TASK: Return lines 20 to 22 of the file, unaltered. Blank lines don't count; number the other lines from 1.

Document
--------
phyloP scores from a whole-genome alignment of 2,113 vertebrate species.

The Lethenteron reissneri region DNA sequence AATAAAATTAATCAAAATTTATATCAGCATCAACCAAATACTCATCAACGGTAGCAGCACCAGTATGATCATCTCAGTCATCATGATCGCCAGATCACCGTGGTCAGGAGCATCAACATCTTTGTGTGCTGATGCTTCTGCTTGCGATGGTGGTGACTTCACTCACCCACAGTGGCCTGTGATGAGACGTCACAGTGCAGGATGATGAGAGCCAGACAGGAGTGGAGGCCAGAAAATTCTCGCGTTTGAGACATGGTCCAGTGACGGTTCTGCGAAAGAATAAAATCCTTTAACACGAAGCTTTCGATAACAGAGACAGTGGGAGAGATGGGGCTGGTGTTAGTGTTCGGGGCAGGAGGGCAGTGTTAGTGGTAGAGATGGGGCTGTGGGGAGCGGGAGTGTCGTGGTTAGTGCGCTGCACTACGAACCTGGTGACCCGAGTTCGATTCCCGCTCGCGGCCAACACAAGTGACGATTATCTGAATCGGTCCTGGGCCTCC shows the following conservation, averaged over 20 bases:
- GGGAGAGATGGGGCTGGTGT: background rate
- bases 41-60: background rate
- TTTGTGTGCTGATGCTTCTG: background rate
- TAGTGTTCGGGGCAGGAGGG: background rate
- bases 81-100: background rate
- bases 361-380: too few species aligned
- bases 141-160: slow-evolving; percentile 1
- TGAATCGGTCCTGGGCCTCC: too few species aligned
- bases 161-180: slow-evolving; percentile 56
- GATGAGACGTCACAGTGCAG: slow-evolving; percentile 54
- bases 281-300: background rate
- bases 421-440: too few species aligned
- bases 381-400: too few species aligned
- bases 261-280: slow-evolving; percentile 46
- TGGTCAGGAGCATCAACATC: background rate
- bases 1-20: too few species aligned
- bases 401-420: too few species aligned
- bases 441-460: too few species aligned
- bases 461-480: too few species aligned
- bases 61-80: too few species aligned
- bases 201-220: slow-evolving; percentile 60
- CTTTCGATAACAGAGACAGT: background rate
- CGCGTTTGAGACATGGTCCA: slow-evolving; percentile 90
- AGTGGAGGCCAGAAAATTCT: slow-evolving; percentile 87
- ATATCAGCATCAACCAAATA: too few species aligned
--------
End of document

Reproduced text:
- bases 441-460: too few species aligned
- bases 461-480: too few species aligned
- bases 61-80: too few species aligned